Crutcher followed the intensity of Chinese Handcuffs with Athletic Shorts, a collection of stories. Only one story, "A Brief Life in the Life of Angus Bethune," had been previously published, while the others were new, although each focused on a character from a Crutcher book. Another departure followed when Crutcher published The Deep End, an adult mystery novel featuring a child therapist who looks into the case of a missing child. Child abuse is once again the subject; this book won rave reviews and, according to Heather Vogel Frederick, was a presidential pick, one of the four books President Clinton purchased one year while Christmas shopping.
Swimming is the sport of choice for Eric, a.k.a. Moby, the main character in Crutcher's next novel, Staying Fat for Sarah Byrnes. After this award-winning story about child abuse, Crutcher wrote Ironman, an adult novel in which the male protagonist, Bo Brewster, who cannot communicate with his father, writes letters about his triathlon to television personality Larry King.
Around the time Ironman was published, Crutcher left the mental health profession to become a full-time writer. Ironically, after turning out a book a year, Crutcher took over five years to complete his next novel, Whale Talk. During this time Crutcher worked on a screenplay for Staying Fat for Sarah Byrnes, several short stories for young adult collections, and a yet-to-be published novel he told Frederick would be his "most autobiographical" book. He also completed a novel about a school shooting, but, as he told Jennifer Brown at Publishers Weekly, that after Columbine "there was no way in the world my story could come out and not look like exploitation." Some of the characters and a few scenes, however, would be used in Whale Talk.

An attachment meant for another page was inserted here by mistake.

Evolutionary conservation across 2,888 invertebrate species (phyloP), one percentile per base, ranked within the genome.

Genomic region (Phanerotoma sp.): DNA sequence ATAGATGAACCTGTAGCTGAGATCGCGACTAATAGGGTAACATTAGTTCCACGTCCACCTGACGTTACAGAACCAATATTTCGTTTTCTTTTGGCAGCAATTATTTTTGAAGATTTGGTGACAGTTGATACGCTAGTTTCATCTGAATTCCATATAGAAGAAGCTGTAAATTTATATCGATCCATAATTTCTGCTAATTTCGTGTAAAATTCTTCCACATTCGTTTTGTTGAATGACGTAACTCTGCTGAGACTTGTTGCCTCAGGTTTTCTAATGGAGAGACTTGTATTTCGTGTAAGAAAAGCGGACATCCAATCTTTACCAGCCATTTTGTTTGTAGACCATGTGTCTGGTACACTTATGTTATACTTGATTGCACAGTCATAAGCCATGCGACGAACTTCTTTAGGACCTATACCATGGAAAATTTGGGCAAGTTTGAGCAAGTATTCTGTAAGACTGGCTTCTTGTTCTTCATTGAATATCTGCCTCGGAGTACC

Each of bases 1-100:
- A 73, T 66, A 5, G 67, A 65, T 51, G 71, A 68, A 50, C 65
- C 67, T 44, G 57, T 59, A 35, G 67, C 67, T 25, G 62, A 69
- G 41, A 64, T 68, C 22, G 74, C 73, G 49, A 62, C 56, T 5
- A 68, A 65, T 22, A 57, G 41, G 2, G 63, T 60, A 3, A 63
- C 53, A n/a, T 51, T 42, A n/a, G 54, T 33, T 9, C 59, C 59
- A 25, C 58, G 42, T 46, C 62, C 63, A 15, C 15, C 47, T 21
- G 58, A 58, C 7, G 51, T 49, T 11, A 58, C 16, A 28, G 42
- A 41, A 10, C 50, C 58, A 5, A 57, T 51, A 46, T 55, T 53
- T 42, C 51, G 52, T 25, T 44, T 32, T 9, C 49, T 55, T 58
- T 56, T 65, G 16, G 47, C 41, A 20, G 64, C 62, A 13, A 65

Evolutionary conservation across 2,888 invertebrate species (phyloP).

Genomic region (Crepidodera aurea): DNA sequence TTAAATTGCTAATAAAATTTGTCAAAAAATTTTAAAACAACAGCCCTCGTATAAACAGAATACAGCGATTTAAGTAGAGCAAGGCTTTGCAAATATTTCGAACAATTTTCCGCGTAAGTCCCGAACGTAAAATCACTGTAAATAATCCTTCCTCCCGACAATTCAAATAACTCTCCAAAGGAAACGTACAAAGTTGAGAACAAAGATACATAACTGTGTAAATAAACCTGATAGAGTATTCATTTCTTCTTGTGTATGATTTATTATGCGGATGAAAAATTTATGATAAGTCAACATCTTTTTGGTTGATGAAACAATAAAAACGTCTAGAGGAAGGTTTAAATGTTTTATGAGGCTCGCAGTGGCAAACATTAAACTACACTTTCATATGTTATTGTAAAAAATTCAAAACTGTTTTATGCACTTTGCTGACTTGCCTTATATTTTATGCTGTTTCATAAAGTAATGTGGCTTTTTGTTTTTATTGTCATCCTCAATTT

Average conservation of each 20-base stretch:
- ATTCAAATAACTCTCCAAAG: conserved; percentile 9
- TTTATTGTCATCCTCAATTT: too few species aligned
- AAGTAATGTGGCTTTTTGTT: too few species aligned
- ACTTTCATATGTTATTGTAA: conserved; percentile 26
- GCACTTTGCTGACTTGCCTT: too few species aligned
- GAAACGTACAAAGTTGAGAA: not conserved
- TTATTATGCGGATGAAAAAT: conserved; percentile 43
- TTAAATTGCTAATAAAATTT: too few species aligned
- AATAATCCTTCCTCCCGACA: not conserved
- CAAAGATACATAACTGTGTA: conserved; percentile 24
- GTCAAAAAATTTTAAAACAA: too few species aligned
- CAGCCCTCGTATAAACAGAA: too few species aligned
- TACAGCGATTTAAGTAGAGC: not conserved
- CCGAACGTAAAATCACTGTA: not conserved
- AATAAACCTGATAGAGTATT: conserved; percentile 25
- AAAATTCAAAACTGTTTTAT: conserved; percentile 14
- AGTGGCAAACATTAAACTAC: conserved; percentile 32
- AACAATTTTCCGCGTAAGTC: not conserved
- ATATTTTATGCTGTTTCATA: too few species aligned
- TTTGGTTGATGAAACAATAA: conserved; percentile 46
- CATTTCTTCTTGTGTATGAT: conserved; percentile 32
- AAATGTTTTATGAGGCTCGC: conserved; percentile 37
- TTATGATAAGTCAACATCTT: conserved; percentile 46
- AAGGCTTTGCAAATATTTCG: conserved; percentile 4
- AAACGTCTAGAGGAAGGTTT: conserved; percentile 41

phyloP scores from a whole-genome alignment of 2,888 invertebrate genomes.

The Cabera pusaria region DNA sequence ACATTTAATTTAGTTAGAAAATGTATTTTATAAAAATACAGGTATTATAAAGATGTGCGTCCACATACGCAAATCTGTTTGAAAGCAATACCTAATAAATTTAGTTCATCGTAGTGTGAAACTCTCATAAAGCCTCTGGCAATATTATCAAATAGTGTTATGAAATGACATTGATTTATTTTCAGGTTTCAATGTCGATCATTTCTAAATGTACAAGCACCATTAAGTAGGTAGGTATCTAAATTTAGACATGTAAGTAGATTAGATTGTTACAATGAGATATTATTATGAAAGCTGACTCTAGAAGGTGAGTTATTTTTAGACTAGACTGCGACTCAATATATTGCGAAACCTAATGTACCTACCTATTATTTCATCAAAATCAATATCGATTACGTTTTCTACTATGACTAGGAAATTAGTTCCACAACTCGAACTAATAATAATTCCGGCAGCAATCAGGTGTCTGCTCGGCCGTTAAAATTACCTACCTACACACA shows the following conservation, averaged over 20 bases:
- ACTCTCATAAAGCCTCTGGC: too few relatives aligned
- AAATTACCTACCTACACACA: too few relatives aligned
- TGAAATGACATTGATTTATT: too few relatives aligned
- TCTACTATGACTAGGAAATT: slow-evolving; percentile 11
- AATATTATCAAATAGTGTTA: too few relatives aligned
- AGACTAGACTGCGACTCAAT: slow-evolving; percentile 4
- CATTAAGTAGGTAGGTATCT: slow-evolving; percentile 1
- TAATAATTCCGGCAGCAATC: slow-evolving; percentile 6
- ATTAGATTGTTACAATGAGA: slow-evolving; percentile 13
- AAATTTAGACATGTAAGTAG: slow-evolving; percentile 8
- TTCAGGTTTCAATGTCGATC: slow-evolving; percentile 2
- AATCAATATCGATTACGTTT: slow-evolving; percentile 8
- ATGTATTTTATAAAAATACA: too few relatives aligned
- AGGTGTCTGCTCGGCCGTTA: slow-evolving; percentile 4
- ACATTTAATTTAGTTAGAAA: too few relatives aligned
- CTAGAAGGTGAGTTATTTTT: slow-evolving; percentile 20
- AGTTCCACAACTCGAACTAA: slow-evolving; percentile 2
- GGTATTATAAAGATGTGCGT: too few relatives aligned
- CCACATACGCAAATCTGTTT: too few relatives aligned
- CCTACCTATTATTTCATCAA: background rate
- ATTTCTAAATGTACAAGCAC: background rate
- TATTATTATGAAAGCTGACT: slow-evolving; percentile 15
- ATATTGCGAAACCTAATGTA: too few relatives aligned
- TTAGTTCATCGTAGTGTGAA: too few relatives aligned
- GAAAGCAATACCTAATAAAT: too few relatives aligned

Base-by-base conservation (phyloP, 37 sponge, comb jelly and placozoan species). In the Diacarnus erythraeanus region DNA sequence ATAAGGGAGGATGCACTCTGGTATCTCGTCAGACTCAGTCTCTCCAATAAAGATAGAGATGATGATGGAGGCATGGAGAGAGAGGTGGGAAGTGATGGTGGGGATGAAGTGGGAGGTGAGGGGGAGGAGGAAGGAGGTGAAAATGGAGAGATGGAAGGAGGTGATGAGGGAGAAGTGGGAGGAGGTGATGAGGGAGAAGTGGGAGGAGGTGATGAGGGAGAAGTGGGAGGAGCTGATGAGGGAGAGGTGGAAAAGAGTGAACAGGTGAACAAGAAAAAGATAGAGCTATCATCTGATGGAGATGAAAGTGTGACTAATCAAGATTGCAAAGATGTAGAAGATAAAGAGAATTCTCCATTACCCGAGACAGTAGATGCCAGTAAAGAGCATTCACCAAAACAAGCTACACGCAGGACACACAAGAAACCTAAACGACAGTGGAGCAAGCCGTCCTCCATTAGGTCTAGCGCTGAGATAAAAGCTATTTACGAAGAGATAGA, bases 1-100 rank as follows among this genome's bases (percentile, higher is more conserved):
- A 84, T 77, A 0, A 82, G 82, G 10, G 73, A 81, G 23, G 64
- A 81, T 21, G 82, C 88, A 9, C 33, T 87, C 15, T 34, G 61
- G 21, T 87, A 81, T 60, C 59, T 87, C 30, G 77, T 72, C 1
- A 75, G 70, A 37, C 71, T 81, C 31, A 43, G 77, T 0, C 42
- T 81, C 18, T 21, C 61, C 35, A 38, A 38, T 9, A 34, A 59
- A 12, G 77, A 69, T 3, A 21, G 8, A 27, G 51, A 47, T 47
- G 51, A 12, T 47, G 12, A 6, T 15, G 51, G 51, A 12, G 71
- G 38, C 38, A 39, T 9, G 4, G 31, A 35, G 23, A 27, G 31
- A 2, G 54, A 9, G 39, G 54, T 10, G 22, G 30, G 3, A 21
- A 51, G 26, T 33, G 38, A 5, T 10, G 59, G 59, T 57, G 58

Whale Talk is about a multi-racial character, T. J., who runs afoul of the school's athletic department when he forms a swimming team and is drawn by his community work with abused children into a deadly conflict with an abusive father. Whale Talk is very much a Chris Crutcher novel in terms of style, tone, and theme. While the book entertains, it also teaches. The teaching comes, as in all Crutcher novels, not from an adult authority figure but from the characters as they search for the truth in their own lives. He told the audience when he accepted the Margaret Edwards Lifetime achievement award: "For me to know my characters, I needed to get out of their way and let them tell their own truths; respect and present them for who they were. In the end my job was to celebrate it all, the ghastly with the glorious, because one could not exist without the other."
Getting out of the way, Crutcher notes, includes being true to the language the kids use, the hurt they feel in their lives, and sometimes by showing the harshness of the world, which he considers, however, to be a fair place. Crutcher told Teri Lesesne in an interview for Emergency Librarian: "life is exactly fair; people are not fair and relationships are not predictable either. Life is fair, though." Protecting kids from reading about these subjects, Crutcher believes, serves no purpose. In the introduction to Athletic Shorts, Crutcher states that there are plenty of people who think kids should not be exposed in print to what they are exposed to in their lives. But he believes differently.